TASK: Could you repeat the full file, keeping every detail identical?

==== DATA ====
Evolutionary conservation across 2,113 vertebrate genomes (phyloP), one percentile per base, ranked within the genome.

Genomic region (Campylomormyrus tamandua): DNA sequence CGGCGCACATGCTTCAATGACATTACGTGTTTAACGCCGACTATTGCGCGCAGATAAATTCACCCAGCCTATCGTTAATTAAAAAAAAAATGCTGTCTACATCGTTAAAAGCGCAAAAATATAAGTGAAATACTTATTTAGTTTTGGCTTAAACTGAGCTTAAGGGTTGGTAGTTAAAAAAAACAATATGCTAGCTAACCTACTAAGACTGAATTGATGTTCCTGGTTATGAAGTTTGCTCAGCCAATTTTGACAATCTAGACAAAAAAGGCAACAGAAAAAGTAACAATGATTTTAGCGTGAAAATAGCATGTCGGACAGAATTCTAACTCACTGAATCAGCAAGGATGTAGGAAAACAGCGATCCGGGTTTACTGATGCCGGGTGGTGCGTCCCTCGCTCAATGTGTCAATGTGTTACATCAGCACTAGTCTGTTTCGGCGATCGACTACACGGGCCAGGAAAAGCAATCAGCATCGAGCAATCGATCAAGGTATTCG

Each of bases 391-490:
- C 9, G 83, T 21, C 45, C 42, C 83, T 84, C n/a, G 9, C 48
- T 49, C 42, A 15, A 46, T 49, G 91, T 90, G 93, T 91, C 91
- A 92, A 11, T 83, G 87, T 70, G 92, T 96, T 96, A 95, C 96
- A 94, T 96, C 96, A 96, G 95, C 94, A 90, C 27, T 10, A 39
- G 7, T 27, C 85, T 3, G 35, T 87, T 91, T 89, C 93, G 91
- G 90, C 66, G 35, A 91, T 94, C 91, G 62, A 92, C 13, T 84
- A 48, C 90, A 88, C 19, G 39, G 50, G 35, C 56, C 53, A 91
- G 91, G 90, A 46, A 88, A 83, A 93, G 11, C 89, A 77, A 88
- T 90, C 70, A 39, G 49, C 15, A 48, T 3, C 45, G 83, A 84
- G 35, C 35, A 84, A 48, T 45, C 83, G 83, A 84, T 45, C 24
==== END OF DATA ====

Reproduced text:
Evolutionary conservation across 2,113 vertebrate genomes (phyloP), one percentile per base, ranked within the genome.

Genomic region (Campylomormyrus tamandua): DNA sequence CGGCGCACATGCTTCAATGACATTACGTGTTTAACGCCGACTATTGCGCGCAGATAAATTCACCCAGCCTATCGTTAATTAAAAAAAAAATGCTGTCTACATCGTTAAAAGCGCAAAAATATAAGTGAAATACTTATTTAGTTTTGGCTTAAACTGAGCTTAAGGGTTGGTAGTTAAAAAAAACAATATGCTAGCTAACCTACTAAGACTGAATTGATGTTCCTGGTTATGAAGTTTGCTCAGCCAATTTTGACAATCTAGACAAAAAAGGCAACAGAAAAAGTAACAATGATTTTAGCGTGAAAATAGCATGTCGGACAGAATTCTAACTCACTGAATCAGCAAGGATGTAGGAAAACAGCGATCCGGGTTTACTGATGCCGGGTGGTGCGTCCCTCGCTCAATGTGTCAATGTGTTACATCAGCACTAGTCTGTTTCGGCGATCGACTACACGGGCCAGGAAAAGCAATCAGCATCGAGCAATCGATCAAGGTATTCG

Each of bases 391-490:
- C 9, G 83, T 21, C 45, C 42, C 83, T 84, C n/a, G 9, C 48
- T 49, C 42, A 15, A 46, T 49, G 91, T 90, G 93, T 91, C 91
- A 92, A 11, T 83, G 87, T 70, G 92, T 96, T 96, A 95, C 96
- A 94, T 96, C 96, A 96, G 95, C 94, A 90, C 27, T 10, A 39
- G 7, T 27, C 85, T 3, G 35, T 87, T 91, T 89, C 93, G 91
- G 90, C 66, G 35, A 91, T 94, C 91, G 62, A 92, C 13, T 84
- A 48, C 90, A 88, C 19, G 39, G 50, G 35, C 56, C 53, A 91
- G 91, G 90, A 46, A 88, A 83, A 93, G 11, C 89, A 77, A 88
- T 90, C 70, A 39, G 49, C 15, A 48, T 3, C 45, G 83, A 84
- G 35, C 35, A 84, A 48, T 45, C 83, G 83, A 84, T 45, C 24